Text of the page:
When Aretha Franklin anointed Jennifer Hudson to star in the story of her extraordinary life, Respect, the actress says she felt equal parts joy and fear.

“Even though it was a dream come true, you don’t just wake up one morning and decide, ‘I’m gonna be Aretha Franklin’,” Hudson tells STACK, explaining the complex process in which she re-trained her voice to emulate Franklin’s powerful vocal style.

Indeed, this was no overnight process; the American Idol star first met the Queen of Soul 17 years ago, even before her Oscar-winning performance in 2006’s Dreamgirls.

If Franklin was notorious for not allowing any female artists to open for her on tour, Hudson could not have been more surprised when she received an invitation to open for Franklin in Merrillville, Indiana.

“It was right after I’d been eliminated from American Idol too, and she allowed me to sing in her show. I also got to meet her and watch her perform. And then, two years later, we had our initial meeting about me playing her . So the rest is history. It’s like I’ve been holding my breath for 15 years just waiting for this moment. I’ve done numerous tributes to her throughout my career but, to me, this is the biggest tribute yet,”  says Hudson, 40, who was in constant consultation with Franklin even up until the week before the icon’s death, aged 76, on August 16, 2018.

Directed by Liesl Tommy, Respect landed at the US box office just five months after Cynthia Erivo’s Emmy-winning portrayal of Franklin in TV biopic Genius, although that version was blasted by Franklin’s family, who claimed various inaccuracies.

In Hudson’s portrayal she delivers an intimate interpretation of the singer; a vulnerable and confused young woman, searching for a hit and trying to escape the domineering forces of both her father and the other men in her life.

Despite her close relationship with the R & B legend, Hudson discovered much about Franklin in the process. “Firstly, I didn’t know that she was an activist to that extent,” says the triple-threat actress/singer/best-selling author. “I did not know she had eight albums before Never Loved a Man, when she became the Queen of Soul. Because with artists like that, you assume they always had it made, and it just happened for them. So it was inspiring to see her journey; to see her find her voice; to see her pursue her dreams.”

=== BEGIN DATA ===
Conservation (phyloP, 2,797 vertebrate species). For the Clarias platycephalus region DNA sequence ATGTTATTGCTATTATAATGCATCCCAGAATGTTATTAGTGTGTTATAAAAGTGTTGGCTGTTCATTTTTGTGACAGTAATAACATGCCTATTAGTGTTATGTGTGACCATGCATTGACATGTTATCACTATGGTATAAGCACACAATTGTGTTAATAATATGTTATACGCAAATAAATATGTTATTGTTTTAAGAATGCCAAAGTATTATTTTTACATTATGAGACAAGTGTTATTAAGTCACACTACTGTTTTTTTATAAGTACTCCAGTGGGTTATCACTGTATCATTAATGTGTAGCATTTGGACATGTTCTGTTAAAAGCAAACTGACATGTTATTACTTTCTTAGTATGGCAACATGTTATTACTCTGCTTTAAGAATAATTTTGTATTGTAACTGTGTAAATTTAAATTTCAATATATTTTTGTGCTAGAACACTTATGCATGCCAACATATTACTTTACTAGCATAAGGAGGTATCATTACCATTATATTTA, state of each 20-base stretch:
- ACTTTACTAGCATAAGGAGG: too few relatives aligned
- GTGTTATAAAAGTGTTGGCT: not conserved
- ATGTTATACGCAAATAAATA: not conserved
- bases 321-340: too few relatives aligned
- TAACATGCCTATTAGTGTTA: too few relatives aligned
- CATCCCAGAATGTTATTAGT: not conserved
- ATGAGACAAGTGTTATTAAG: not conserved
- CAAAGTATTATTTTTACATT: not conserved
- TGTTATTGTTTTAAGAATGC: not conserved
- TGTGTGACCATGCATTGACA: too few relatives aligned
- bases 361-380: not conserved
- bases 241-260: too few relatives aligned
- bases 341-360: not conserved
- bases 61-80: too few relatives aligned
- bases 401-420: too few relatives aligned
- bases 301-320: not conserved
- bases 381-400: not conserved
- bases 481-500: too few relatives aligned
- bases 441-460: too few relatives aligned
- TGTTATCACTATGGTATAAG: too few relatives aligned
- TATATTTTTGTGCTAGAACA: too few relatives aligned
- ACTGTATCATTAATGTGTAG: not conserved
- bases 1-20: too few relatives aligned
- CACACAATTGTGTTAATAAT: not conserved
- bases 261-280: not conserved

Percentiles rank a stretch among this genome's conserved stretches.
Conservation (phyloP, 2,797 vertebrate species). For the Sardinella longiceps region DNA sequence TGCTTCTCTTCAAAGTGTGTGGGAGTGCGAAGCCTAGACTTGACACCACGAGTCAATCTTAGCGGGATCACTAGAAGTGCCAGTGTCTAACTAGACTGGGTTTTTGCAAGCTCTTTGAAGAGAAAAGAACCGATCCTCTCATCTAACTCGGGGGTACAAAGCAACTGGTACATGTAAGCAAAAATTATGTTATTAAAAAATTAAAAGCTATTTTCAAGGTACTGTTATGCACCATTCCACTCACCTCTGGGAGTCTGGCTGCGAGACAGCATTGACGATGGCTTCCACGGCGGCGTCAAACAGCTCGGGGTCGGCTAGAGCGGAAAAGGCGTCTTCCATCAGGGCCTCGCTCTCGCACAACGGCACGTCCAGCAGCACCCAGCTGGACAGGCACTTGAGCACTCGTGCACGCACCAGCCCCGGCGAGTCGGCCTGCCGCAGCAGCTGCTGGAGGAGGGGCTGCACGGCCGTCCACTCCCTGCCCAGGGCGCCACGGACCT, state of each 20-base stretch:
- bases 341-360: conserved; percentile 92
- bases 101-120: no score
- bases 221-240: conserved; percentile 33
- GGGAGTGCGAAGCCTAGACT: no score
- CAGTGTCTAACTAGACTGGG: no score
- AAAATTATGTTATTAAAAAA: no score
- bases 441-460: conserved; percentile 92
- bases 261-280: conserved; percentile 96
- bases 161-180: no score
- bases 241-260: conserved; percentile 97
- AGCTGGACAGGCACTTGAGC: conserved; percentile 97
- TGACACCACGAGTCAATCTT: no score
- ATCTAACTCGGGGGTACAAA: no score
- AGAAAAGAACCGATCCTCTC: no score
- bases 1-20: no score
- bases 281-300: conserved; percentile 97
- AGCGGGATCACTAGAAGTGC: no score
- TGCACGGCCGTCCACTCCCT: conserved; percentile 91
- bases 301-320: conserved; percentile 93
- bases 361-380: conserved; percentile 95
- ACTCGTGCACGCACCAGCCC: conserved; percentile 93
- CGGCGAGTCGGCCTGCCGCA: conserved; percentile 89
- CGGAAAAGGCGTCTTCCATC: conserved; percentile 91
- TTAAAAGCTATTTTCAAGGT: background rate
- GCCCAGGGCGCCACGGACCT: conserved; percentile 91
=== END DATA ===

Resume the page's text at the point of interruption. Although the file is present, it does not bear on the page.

Portraying Franklin as a demure diva-in-training who would take years to finally speak up for herself, Respect features a strong supporting cast with Forest Whitaker as Franklin’s father, the Rev. C.L. Franklin; Audra McDonald as her sister Barbara; Mary J. Blige as Dinah Washington; and Marlon Wayans as Ted White, Franklin’s first husband and former manager.

In some scenes, it’s hard to watch Hudson’s Franklin be dominated by the men in her life – emotionally, intellectually and physically – bringing to mind other R & B legends Tina Turner and Whitney Houston.

Hudson is diplomatic. “You see, that’s the thing: that’s the part of the power that I got from her, to know that, ‘Wow, Aretha dealt with the same struggles, but if she can overcome it, so can I.’ It’s something that is in many of us, as well, no matter what you do. It’s just a part of it, for some reason. But I feel like it’s a gift, and it’s given me all that strength to know that my power is within me.

“And when you look at it, they all needed her; she didn’t need them,” she continues. “But not that many people are going to voice that. And to be able to feel and find her power through all of those distractions – of people trying to make it look like she needed them, when in reality it was the opposite… So, again, I feel like that was the gift for me that I discovered and walked away with from this film.”

While Hudson makes the process looks effortless, it was far from it.

“It was definitely something that required a lot out of me,” she says. “I had to be present physically, emotionally, mentally and spiritually – in every way. And I sang live, so to add that element along with emotion and then allow myself to portray someone else, but still kind of channeling my own emotions at times, it was like different entities all at the same time. The most challenging parts were when it was a very emotional scene, and [I needed] to sing and act in that while portraying someone else,” says the actress, who portrays Franklin over a 13-year period which culminates in her celebrated recording of Amazing Grace at a Los Angeles Baptist church in 1972.

“While I was filming, I always said: I know we always have respect for Aretha, but by the time we get to the end of this film, I want people to have a new respect for her, which I also have now – even more so.”

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